Reenactment Event at Birdoswald
Birdoswald, 26th May 2008
The ‘Roman Military Research Society’ (aka Legio XIV Gemina Martia Victrix) visited Birdoswald Fort ( Banna) in late May and yours truly so to it that he was out there to take some pictures.
Conditions were a little tricky at times and a truly cutting wind saw to it that what ought to have been a warm, sunny day was in fact very chilly at times.
Safe to say, I’m glad I wasn’t one of the reenactors bearing up to such bracing conditions in a skimpy tunic.
Again I concentrated on snapping impressions, rather than mere wide shots of formations of Roman reenactors manoeuvring among a horde of spectators.
I also tried my best to remove bystanders and the hideous English Heritage safety fencing from the pictures in post-production. So there’s been quite a lot of editing done to some pics.
The display also included a fashion show and a demonstration of armour through the ages. I will seek to create some specific galleries using those pictures in the near future.
The display by the Legio XIV does not merely involve Roman soldiers, but so too representations of ancient Roman life throughout the empire.
To the right we see a lady in a turquoise long tunic of a German style and a peasant woman of the frontier holding her dog.
Note: the child on the right of the image is wearing the bulla, an amulet carried by Roman children to ward off evil.
The kitchen was busy. A charcoal fire was lit and here you see onions getting chopped. All food was prepared with traditional Roman tools.
Of course, as usual for these events, the military was there.
In this case it’s the colourful vexillarius of the unit, equipped with his animal skin, his decorated round shield and the vexillum standard.
A line-up of infantry.
The blue clothed soldier with the square shields are the Roman legionaries.
The less heavily armed soldier with the lighter, green, oval shields in the foreground are non-Roman auxiliary troops; in this case Batavian infantrymen.
The spooky wolf’s head protruding over all at the back of the picture is the animal skin decoration of the vexillarius, the standard bearer of the unit.
A perfect illustration of the repel cavalry formation.
It would be a brave horse which would try to barge its way through this.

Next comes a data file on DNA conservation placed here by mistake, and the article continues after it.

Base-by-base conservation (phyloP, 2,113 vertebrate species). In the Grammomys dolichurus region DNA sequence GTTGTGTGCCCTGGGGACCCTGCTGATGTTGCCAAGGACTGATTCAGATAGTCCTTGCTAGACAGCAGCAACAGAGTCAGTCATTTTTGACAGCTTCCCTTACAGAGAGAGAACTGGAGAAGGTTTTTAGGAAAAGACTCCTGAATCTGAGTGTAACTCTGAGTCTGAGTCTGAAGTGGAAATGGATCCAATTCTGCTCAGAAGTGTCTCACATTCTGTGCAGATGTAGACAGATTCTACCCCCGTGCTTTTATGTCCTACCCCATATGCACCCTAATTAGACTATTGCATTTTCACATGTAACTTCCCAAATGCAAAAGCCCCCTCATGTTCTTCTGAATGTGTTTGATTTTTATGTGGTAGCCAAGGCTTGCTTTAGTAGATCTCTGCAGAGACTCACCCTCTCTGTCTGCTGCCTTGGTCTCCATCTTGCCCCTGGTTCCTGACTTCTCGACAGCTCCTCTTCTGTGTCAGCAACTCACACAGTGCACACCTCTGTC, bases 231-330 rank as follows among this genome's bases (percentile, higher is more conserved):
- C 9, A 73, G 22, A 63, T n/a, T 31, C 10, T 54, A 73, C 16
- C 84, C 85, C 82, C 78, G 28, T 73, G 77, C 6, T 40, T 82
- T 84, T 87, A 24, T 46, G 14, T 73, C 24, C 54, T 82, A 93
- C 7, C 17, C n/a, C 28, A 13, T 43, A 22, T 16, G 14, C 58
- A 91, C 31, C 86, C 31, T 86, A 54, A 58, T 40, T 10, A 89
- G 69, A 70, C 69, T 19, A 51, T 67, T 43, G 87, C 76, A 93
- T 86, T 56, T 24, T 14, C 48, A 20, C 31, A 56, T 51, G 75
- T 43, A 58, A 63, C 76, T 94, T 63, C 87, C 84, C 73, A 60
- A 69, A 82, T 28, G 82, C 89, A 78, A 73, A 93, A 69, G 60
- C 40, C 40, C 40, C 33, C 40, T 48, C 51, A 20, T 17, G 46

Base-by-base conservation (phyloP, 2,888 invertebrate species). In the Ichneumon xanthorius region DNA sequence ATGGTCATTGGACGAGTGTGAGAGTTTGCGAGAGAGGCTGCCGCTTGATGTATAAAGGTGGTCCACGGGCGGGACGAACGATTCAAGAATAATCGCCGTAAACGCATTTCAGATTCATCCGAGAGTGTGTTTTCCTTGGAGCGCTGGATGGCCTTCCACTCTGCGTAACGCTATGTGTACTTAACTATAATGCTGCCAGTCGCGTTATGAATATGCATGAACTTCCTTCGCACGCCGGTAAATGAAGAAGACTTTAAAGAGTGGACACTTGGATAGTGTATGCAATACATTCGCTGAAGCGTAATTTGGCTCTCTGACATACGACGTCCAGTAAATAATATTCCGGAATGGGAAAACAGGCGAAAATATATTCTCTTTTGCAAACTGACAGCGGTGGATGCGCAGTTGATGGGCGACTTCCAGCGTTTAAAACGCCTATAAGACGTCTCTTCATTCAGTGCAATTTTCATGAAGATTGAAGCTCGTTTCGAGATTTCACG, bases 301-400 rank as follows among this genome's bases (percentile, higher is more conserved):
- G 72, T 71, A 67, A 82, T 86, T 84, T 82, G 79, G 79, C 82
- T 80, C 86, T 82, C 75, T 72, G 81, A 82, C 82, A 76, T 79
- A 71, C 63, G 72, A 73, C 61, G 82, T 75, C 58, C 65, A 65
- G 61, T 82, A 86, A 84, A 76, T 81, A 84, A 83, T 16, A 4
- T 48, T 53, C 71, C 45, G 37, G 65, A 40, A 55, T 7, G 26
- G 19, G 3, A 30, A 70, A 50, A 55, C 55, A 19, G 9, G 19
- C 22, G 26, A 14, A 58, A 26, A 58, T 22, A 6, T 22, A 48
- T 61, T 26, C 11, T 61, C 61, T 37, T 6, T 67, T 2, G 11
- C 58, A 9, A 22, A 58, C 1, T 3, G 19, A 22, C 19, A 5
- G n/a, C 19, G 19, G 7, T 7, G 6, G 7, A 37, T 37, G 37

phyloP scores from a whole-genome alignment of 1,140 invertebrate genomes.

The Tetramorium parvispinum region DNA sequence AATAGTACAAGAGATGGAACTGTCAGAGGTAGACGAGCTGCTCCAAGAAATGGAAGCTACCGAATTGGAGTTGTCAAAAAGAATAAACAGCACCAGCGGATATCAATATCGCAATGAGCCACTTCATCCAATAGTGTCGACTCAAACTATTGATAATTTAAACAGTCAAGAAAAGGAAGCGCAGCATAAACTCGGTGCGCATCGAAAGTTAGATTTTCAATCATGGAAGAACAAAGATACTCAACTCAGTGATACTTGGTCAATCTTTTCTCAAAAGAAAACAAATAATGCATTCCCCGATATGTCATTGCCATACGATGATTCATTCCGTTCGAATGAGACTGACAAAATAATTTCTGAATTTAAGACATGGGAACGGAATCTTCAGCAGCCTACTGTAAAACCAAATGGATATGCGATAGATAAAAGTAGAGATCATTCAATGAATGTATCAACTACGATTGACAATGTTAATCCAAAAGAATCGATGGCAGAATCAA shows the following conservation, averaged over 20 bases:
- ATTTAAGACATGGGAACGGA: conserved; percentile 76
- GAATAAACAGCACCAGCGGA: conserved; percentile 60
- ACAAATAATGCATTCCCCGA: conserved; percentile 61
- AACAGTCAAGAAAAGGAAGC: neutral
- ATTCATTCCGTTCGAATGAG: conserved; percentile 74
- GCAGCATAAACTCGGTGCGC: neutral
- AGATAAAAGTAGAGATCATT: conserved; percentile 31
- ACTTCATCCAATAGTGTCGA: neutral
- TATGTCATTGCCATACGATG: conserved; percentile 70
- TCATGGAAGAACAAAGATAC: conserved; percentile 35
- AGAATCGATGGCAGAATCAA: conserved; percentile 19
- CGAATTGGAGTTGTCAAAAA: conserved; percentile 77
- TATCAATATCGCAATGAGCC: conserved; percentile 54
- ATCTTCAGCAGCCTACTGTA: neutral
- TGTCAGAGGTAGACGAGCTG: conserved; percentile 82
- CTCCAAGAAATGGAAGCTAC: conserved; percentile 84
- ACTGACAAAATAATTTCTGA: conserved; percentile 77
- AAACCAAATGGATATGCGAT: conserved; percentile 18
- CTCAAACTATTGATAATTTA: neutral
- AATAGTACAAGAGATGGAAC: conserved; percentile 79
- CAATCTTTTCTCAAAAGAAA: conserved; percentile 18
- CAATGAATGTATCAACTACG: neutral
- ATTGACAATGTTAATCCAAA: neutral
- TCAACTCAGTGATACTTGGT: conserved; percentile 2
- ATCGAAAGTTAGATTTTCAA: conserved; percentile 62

Left: A hastatus of the pre-Marian republican army.
Centre: A 1st century soldier weighed down by his pack.
Above: A late Roman infantryman wielding a plumbatum, a lead weighted dart.
It sure is an arduous task, all this marching about….
Truth be told, the marching never seems to end....
This may have been the moment when the thought passed through the decanus’ mind as to why he was the one having to carry the radio antennae on his head.
Now there has got to be some sort of conspiracy going on among that lot…
Bad enough that legionaries had to bear the indignity of serving alongside unwashed non-Roman yokels from the far side of nowhere. But to have some bloody Batavians start cracking jokes at the expense of a valiant Roman legionary, surely that’s too much!
There’s nothing like a dirty joke among soldiers.
As usual, the officers are the worst of the lot….
Finally, the cavalry arrived.
First, I tried my best to get a few long shots of them, moving in the distance.
It is easy imagining them moving at a distance, scouting the terrain for the main army.
Next the horsemen close at speed and wheel around. All very impressive, especially considering that these guys ride without stirrups…
Taking a look at the cavalryman it is quite obvious just how much of him his shield covers.
Note: here’s experimental archaeology in action. ‘Discovering by doing’.
Notice the sheepskin on the lower half of the back of the shield.
Clearly this is for the benefit of the horse and the leg of the rider.
Yet I’d bet it was not derived from a historical source, but was developed by practical experience.
Well, I hope you enjoyed that little picture collection. My thanks to the reenactors of the Roman Military Research Society for a great photo opportunity.